According to data released by the NPCI, UPI transactions have skyrocketed from a mere 30 million transactions in September 2017 to 405.8 million in September 2018
Joginder Sharma, who owns a small textile dyeing unit in Panipat, Haryana, bought a point-of-sale (PoS) machine, learnt how to operate a mobile wallet and make electronic fund transfers just two years ago. For three months after demonetisation, Sharma did business via every possible digital means. However, as cash made its way back into the system, Sharma too resorted to his old ways.
“Cash is easier to handle, people get paid then and there. No one likes to carry cards around here. We get paid in cash and we prefer to pay in cash as well,” he says.
Sharma is not alone. Though demonetisation
was supposed to turn India into a less-cash economy, two years on, people, especially in tier II and tier-III cities, continue to prefer cash over digital payments. For many, electronic payments are cumbersome. “It is a complete change in the way of doing business and many do not want this change. Moreover, even today, the economy in smaller towns is primarily cash-based. PoS machines are few, mobile phone connectivity is poor, and so it is tough for us to breach these barriers,” says a senior vice-president of a New Delhi-based mobile wallet firm.
While digital transactions may have increased compared to last year, experts believe that the usage of digital money, other than in the metropolitan and the 50 top cities, is still minimal.
Digitisation equals mobile wallets?
On November 9, 2016, the day after Prime Minister Narendra Modi’s note ban announcement, mobile wallet major such as Paytm and Freecharge carried full- page jacket advertisements in leading dailies, lauding the PM’s move. Thanks to demonetisation, digital money in the country seemed to have finally got a huge push.
Companies like Paytm, Freecharge, MobiKwik or Oxigen wanted the first- mover advantage and spent over a billion dollars acquiring close to 500 million users. However, after cash came back into the monetary system, these mobile wallets have turned into portals for millennials to buy movie tickets, pay for cabs, order food and so on. “People equate digitisation of cash to these mobile wallets. The moment cash came back, they just became portals for deal seekers, and that too in metros and bigger cities,” said an analyst with a international consultancy.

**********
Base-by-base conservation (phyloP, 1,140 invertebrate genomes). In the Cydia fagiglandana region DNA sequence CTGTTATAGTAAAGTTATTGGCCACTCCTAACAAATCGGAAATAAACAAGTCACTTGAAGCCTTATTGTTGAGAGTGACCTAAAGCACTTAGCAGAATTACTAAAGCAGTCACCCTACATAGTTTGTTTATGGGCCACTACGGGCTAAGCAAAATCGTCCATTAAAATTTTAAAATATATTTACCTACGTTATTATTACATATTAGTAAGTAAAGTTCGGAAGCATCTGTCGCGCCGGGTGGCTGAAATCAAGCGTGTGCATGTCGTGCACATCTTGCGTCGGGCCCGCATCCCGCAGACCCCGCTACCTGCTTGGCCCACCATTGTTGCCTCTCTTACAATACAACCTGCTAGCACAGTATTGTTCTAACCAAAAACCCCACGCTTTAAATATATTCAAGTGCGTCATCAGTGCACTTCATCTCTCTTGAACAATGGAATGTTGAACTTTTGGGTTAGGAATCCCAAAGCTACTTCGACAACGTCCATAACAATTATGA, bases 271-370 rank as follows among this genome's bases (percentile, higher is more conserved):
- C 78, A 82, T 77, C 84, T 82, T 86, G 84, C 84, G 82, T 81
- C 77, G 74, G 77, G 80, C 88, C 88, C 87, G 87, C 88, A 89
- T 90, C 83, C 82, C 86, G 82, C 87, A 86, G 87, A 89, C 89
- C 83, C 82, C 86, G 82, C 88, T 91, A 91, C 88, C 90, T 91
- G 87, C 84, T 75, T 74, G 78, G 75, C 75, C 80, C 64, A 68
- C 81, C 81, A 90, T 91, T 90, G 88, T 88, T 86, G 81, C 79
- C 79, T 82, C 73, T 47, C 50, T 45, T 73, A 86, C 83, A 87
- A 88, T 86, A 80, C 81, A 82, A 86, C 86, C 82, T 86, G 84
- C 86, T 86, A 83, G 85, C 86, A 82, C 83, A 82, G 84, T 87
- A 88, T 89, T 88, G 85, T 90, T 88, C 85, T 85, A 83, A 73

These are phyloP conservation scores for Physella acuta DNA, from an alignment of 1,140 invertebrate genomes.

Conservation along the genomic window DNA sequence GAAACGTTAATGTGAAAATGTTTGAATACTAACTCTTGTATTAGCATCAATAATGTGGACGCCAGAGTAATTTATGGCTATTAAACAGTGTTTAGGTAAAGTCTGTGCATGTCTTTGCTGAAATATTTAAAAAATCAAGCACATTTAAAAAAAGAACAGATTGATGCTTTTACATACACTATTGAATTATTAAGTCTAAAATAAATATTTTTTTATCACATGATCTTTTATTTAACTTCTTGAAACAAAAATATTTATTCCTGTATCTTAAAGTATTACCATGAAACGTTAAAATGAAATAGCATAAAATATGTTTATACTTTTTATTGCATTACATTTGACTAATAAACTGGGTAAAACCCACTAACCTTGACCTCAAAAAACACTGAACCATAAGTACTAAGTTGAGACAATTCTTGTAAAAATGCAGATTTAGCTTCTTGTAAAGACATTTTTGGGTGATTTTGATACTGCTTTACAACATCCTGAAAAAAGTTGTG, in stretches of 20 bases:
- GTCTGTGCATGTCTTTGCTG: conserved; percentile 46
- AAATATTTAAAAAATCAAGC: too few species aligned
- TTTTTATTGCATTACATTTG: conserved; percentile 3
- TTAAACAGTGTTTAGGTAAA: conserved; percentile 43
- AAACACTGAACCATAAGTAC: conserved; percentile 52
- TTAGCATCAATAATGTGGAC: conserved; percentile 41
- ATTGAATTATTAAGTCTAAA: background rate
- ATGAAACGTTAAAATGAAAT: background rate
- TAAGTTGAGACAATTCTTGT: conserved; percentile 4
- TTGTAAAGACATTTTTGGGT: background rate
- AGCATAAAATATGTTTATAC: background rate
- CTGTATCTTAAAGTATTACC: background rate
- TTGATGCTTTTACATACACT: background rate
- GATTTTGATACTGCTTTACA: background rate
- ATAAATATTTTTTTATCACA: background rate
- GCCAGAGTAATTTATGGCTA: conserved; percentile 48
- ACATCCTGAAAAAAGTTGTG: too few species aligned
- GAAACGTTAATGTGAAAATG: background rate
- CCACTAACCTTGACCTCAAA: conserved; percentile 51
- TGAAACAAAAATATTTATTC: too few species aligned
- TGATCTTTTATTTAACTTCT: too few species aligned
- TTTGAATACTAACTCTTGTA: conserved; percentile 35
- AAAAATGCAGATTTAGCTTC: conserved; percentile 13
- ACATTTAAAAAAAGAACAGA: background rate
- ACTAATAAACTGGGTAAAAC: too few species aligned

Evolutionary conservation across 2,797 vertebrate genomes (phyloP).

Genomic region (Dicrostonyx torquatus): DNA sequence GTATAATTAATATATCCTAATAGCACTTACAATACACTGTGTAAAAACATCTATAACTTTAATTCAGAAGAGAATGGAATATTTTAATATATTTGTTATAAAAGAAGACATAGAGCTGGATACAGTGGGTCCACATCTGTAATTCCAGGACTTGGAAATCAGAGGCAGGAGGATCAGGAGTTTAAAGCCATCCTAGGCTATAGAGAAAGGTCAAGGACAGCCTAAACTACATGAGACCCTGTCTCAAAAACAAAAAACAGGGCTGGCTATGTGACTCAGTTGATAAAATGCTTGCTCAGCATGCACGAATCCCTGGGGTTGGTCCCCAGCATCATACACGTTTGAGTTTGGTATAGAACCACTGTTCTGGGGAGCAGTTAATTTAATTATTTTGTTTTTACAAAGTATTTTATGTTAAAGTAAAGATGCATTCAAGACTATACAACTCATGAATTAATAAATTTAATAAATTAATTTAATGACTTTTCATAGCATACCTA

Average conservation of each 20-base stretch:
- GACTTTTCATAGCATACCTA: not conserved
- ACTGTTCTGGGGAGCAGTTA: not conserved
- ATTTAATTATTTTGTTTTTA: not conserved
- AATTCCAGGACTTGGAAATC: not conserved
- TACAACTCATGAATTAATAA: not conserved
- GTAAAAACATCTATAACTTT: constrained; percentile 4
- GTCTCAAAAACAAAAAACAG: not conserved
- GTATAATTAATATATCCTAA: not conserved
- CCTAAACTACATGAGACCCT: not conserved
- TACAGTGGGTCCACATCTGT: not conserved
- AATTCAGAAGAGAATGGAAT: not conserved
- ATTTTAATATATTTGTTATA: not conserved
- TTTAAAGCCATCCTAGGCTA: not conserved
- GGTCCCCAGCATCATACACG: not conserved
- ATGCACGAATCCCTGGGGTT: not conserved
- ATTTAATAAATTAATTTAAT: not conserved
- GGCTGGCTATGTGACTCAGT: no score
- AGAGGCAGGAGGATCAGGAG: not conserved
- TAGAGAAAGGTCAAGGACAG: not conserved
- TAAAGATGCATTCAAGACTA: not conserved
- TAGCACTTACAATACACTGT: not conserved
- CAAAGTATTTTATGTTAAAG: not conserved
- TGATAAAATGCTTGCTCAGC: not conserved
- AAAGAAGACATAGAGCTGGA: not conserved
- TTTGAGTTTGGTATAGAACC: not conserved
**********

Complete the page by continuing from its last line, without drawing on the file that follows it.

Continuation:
Many have even stopped calling themselves digital wallets and changed their business models. For example, Oxigen Services has decided to move to providing financial services via micro-ATMs.
“We are now getting into corporate expense management, making universities cashless as well as working with transport companies for cashless plying of trucks and commercial vehicles,” Ankur Saxena, vice-chairman and CEO, Oxigen Group, said.
But there are those who insist that the going has been great ever since the note ban. “MobiKwik’s frequency of active users zoomed 100 per cent post demonetisation.
We have been growing 300 per cent year on year over the last two years. We are the second largest consumer payments company with a user base across top 50 cities in India. The tier-II and tier-III cities are the key growth drivers for us and we see them contributing to the growth of the financial services business in a big way,” said Upasana Taku, co-founder and director, MobiKwik.
However, the Confederation of All India Traders (CAIT), which organised as many as 300 workshops and conferences to promote digital payments in the wake of demonetisation, claims that much more needs to be done to take the initiative forward.
“Providing incentives for digital payments both by traders and consumers as also policy decisions to bring ease of usage are lacking. The charges levied by banks on digital payments are a major deterrent as neither the trader nor the consumer wants to pay them. Bank charges should be subsidised and the government should directly pay these charges to the banks,” said Praveen Khandelwal, secretary general, CAIT.
UPI a hit
The digital payments platform that has clearly made giant strides since the note ban is the Unified Payments interface (UPI) which was launched in August 2016. According to data released by the National Payments Corporation of India (NPCI), UPI transactions have skyrocketed from a mere 30 million transactions in September 2017 to 405.8 million in September 2018. In fact, last month the transactions shot up further to 482.3 million, accounting for Rs 749 billion in value terms. In the last one year the monthly UPI transaction volume has gone up by a staggering 2,000 per cent.